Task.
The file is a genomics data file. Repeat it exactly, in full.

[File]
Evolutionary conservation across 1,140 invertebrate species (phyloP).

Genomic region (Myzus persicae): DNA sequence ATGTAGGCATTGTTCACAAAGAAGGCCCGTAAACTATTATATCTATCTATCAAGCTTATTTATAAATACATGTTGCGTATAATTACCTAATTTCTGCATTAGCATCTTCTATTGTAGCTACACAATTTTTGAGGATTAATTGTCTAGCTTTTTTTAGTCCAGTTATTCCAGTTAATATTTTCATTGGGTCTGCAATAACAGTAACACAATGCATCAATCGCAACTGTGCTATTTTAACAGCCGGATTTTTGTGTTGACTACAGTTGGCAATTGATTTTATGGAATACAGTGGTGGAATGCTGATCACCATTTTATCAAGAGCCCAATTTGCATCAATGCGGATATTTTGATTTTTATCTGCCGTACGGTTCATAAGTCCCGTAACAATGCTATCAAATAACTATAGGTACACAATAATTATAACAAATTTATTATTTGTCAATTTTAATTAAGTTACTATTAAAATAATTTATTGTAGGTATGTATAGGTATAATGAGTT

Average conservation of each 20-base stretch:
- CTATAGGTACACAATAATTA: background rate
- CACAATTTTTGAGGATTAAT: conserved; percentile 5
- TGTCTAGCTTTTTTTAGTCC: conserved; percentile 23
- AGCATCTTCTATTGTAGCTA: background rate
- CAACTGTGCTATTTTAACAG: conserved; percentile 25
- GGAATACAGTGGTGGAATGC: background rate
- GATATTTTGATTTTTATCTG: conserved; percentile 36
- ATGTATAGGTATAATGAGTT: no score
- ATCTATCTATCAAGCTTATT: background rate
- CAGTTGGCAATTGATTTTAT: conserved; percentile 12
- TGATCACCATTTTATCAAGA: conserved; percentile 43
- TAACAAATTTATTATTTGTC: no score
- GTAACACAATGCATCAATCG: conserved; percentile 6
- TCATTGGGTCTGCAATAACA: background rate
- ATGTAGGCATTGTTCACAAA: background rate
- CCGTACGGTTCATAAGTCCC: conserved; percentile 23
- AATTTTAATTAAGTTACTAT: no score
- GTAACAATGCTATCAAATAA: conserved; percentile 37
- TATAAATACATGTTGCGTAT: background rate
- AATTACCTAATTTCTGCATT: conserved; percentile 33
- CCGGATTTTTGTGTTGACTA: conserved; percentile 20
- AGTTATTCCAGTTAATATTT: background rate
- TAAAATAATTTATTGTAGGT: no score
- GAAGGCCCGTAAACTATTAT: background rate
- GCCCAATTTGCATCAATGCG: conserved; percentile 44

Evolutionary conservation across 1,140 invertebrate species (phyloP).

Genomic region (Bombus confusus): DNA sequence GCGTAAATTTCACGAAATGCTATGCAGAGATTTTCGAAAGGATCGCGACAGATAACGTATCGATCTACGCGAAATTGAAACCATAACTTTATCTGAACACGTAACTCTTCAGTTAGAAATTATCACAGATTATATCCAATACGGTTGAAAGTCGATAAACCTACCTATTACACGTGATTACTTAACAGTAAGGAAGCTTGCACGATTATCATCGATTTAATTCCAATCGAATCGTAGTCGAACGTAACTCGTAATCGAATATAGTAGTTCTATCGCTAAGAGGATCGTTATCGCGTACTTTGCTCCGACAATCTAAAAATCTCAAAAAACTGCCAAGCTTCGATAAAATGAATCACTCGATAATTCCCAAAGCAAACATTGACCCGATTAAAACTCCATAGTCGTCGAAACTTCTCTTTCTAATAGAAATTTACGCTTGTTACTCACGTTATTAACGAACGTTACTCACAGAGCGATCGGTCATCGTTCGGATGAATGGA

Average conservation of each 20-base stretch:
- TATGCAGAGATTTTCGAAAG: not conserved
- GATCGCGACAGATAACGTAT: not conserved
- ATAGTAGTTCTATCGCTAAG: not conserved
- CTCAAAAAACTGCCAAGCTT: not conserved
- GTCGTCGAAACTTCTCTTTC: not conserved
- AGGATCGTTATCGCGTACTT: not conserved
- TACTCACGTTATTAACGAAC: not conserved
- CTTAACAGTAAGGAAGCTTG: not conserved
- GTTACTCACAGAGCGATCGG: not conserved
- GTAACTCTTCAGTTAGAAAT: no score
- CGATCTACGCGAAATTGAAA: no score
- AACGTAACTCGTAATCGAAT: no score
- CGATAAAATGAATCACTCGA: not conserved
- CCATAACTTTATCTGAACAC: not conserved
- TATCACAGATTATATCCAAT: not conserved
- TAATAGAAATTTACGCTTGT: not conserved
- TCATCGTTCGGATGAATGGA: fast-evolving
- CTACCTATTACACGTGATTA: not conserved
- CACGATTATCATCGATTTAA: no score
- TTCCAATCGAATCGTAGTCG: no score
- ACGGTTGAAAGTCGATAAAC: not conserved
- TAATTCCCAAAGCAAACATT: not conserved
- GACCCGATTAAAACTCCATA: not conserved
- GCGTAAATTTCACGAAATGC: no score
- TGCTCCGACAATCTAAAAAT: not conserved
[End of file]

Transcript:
Evolutionary conservation across 1,140 invertebrate species (phyloP).

Genomic region (Myzus persicae): DNA sequence ATGTAGGCATTGTTCACAAAGAAGGCCCGTAAACTATTATATCTATCTATCAAGCTTATTTATAAATACATGTTGCGTATAATTACCTAATTTCTGCATTAGCATCTTCTATTGTAGCTACACAATTTTTGAGGATTAATTGTCTAGCTTTTTTTAGTCCAGTTATTCCAGTTAATATTTTCATTGGGTCTGCAATAACAGTAACACAATGCATCAATCGCAACTGTGCTATTTTAACAGCCGGATTTTTGTGTTGACTACAGTTGGCAATTGATTTTATGGAATACAGTGGTGGAATGCTGATCACCATTTTATCAAGAGCCCAATTTGCATCAATGCGGATATTTTGATTTTTATCTGCCGTACGGTTCATAAGTCCCGTAACAATGCTATCAAATAACTATAGGTACACAATAATTATAACAAATTTATTATTTGTCAATTTTAATTAAGTTACTATTAAAATAATTTATTGTAGGTATGTATAGGTATAATGAGTT

Average conservation of each 20-base stretch:
- CTATAGGTACACAATAATTA: background rate
- CACAATTTTTGAGGATTAAT: conserved; percentile 5
- TGTCTAGCTTTTTTTAGTCC: conserved; percentile 23
- AGCATCTTCTATTGTAGCTA: background rate
- CAACTGTGCTATTTTAACAG: conserved; percentile 25
- GGAATACAGTGGTGGAATGC: background rate
- GATATTTTGATTTTTATCTG: conserved; percentile 36
- ATGTATAGGTATAATGAGTT: no score
- ATCTATCTATCAAGCTTATT: background rate
- CAGTTGGCAATTGATTTTAT: conserved; percentile 12
- TGATCACCATTTTATCAAGA: conserved; percentile 43
- TAACAAATTTATTATTTGTC: no score
- GTAACACAATGCATCAATCG: conserved; percentile 6
- TCATTGGGTCTGCAATAACA: background rate
- ATGTAGGCATTGTTCACAAA: background rate
- CCGTACGGTTCATAAGTCCC: conserved; percentile 23
- AATTTTAATTAAGTTACTAT: no score
- GTAACAATGCTATCAAATAA: conserved; percentile 37
- TATAAATACATGTTGCGTAT: background rate
- AATTACCTAATTTCTGCATT: conserved; percentile 33
- CCGGATTTTTGTGTTGACTA: conserved; percentile 20
- AGTTATTCCAGTTAATATTT: background rate
- TAAAATAATTTATTGTAGGT: no score
- GAAGGCCCGTAAACTATTAT: background rate
- GCCCAATTTGCATCAATGCG: conserved; percentile 44

Evolutionary conservation across 1,140 invertebrate species (phyloP).

Genomic region (Bombus confusus): DNA sequence GCGTAAATTTCACGAAATGCTATGCAGAGATTTTCGAAAGGATCGCGACAGATAACGTATCGATCTACGCGAAATTGAAACCATAACTTTATCTGAACACGTAACTCTTCAGTTAGAAATTATCACAGATTATATCCAATACGGTTGAAAGTCGATAAACCTACCTATTACACGTGATTACTTAACAGTAAGGAAGCTTGCACGATTATCATCGATTTAATTCCAATCGAATCGTAGTCGAACGTAACTCGTAATCGAATATAGTAGTTCTATCGCTAAGAGGATCGTTATCGCGTACTTTGCTCCGACAATCTAAAAATCTCAAAAAACTGCCAAGCTTCGATAAAATGAATCACTCGATAATTCCCAAAGCAAACATTGACCCGATTAAAACTCCATAGTCGTCGAAACTTCTCTTTCTAATAGAAATTTACGCTTGTTACTCACGTTATTAACGAACGTTACTCACAGAGCGATCGGTCATCGTTCGGATGAATGGA

Average conservation of each 20-base stretch:
- TATGCAGAGATTTTCGAAAG: not conserved
- GATCGCGACAGATAACGTAT: not conserved
- ATAGTAGTTCTATCGCTAAG: not conserved
- CTCAAAAAACTGCCAAGCTT: not conserved
- GTCGTCGAAACTTCTCTTTC: not conserved
- AGGATCGTTATCGCGTACTT: not conserved
- TACTCACGTTATTAACGAAC: not conserved
- CTTAACAGTAAGGAAGCTTG: not conserved
- GTTACTCACAGAGCGATCGG: not conserved
- GTAACTCTTCAGTTAGAAAT: no score
- CGATCTACGCGAAATTGAAA: no score
- AACGTAACTCGTAATCGAAT: no score
- CGATAAAATGAATCACTCGA: not conserved
- CCATAACTTTATCTGAACAC: not conserved
- TATCACAGATTATATCCAAT: not conserved
- TAATAGAAATTTACGCTTGT: not conserved
- TCATCGTTCGGATGAATGGA: fast-evolving
- CTACCTATTACACGTGATTA: not conserved
- CACGATTATCATCGATTTAA: no score
- TTCCAATCGAATCGTAGTCG: no score
- ACGGTTGAAAGTCGATAAAC: not conserved
- TAATTCCCAAAGCAAACATT: not conserved
- GACCCGATTAAAACTCCATA: not conserved
- GCGTAAATTTCACGAAATGC: no score
- TGCTCCGACAATCTAAAAAT: not conserved